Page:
Playwriting For Dummies
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When you’re ready to develop your idea for a play, you need to express it in terms that other playwrights and theatre people understand. Here are some of the more common playwriting terms:

  • Protagonist: The main character of your story; the character with a mission

  • Antagonist: A character or thing that stands in your protagonist’s way

  • Conflict: The opposing objectives of your protagonist and antagonist

  • Arc, spine, or through-line: The story line; what the audience is waiting to find out

  • Stakes: What the characters stand to gain or lose if they succeed or fail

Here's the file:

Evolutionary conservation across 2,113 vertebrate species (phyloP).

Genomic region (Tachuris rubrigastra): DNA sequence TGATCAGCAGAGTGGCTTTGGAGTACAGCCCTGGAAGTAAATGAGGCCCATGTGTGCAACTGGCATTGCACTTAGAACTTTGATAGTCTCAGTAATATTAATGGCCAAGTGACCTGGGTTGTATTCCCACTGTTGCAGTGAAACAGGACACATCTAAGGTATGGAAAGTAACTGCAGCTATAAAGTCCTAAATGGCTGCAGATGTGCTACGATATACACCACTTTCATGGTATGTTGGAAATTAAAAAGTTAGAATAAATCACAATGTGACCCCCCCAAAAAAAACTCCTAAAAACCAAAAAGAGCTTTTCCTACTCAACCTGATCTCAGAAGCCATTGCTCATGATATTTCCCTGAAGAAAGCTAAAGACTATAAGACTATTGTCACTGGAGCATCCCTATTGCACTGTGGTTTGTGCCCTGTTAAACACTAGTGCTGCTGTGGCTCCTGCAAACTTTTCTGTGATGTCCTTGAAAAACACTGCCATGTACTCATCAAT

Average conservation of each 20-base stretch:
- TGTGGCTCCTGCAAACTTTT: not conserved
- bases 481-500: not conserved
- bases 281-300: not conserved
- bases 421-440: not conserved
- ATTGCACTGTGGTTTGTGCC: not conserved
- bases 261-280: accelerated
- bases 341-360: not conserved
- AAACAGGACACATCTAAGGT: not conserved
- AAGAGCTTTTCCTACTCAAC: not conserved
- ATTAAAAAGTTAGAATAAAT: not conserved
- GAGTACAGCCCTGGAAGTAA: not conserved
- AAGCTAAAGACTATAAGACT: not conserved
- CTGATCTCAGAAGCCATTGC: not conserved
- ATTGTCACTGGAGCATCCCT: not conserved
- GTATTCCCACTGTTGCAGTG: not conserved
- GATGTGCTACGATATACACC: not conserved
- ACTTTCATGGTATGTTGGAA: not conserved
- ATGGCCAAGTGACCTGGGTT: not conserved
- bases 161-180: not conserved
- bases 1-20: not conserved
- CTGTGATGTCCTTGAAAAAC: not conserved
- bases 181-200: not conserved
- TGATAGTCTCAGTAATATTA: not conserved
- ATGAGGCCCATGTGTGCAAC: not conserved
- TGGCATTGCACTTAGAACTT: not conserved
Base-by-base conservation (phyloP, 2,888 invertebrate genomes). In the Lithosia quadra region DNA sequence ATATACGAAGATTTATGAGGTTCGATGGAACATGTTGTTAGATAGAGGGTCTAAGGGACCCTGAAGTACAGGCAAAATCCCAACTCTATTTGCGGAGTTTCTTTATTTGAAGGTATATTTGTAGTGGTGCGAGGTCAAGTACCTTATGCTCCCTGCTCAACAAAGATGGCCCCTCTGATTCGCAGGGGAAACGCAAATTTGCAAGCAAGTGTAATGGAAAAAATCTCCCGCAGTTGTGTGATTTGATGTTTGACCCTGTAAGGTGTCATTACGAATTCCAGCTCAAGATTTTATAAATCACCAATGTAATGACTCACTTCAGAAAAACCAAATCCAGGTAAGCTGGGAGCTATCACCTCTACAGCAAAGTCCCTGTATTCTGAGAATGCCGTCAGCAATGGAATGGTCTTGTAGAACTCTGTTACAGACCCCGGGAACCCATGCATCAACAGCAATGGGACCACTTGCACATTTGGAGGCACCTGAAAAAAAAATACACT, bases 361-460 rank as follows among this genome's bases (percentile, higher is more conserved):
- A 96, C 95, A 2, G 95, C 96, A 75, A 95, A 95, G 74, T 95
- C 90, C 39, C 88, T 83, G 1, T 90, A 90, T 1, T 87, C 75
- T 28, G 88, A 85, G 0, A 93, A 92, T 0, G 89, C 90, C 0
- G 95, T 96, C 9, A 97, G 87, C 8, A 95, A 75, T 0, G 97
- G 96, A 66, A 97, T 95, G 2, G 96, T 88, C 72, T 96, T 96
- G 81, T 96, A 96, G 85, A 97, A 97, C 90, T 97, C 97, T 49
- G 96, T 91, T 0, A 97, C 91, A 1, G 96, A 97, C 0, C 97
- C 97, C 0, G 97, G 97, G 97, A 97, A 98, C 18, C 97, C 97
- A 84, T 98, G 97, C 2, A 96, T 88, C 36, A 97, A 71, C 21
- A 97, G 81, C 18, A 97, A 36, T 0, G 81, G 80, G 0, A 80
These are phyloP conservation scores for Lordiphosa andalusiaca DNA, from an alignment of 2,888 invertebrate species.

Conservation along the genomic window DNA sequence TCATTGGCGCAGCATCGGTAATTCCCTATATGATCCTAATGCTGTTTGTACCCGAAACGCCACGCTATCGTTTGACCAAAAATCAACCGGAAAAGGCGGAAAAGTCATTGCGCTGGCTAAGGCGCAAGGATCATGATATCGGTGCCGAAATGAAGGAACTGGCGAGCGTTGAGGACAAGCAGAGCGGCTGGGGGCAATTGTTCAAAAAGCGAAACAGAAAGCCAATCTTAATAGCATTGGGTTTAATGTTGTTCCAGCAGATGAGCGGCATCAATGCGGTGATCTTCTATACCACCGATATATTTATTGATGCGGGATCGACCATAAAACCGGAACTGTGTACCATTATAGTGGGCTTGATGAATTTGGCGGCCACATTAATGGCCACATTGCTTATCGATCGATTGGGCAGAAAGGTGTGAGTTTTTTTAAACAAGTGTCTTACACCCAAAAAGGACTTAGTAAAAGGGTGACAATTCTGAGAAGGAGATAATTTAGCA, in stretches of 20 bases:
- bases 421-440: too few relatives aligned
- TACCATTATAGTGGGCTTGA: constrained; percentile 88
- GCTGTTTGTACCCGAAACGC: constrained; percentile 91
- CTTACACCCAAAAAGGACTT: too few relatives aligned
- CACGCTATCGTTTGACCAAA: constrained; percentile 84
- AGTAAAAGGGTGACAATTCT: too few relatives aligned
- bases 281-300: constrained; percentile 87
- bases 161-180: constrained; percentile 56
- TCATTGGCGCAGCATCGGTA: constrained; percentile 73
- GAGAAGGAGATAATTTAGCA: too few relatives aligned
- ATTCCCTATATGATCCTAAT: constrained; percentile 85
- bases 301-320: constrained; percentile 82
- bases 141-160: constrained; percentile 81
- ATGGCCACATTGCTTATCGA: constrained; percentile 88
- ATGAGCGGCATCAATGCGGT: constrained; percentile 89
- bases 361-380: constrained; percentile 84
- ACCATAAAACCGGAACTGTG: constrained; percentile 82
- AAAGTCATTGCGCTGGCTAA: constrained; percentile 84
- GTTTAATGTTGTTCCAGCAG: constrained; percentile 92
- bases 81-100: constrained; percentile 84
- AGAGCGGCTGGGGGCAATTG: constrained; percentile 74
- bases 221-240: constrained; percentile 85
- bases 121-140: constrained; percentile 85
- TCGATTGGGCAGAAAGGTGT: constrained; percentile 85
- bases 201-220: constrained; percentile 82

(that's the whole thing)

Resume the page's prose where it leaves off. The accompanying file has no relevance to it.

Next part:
• Inciting incident: The event that launches the protagonist and gets the plot going

  • Backstory: Events that have taken place in the past

  • Exposition: The motivated revelation of the backstory through dialogue

  • Actions: Things said or done by the characters to achieve their objectives

  • Rising action: The protagonist’s uphill journey, alternating gains and setbacks

  • Climax: The final confrontation between the protagonist and the antagonist

  • Resolution: The aftermath of the climax; how the dust settles

About This Article

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About the book author:

Angelo Parra is an award-winning playwright who has received national acclaim for several of his plays. He teaches theatre and playwriting at SUNY Rockland. Angelo is the founder and director of the Hudson Valley Professional Playwrights Lab and president of the board of Penguin Rep Theatre in Stony Point, New York.

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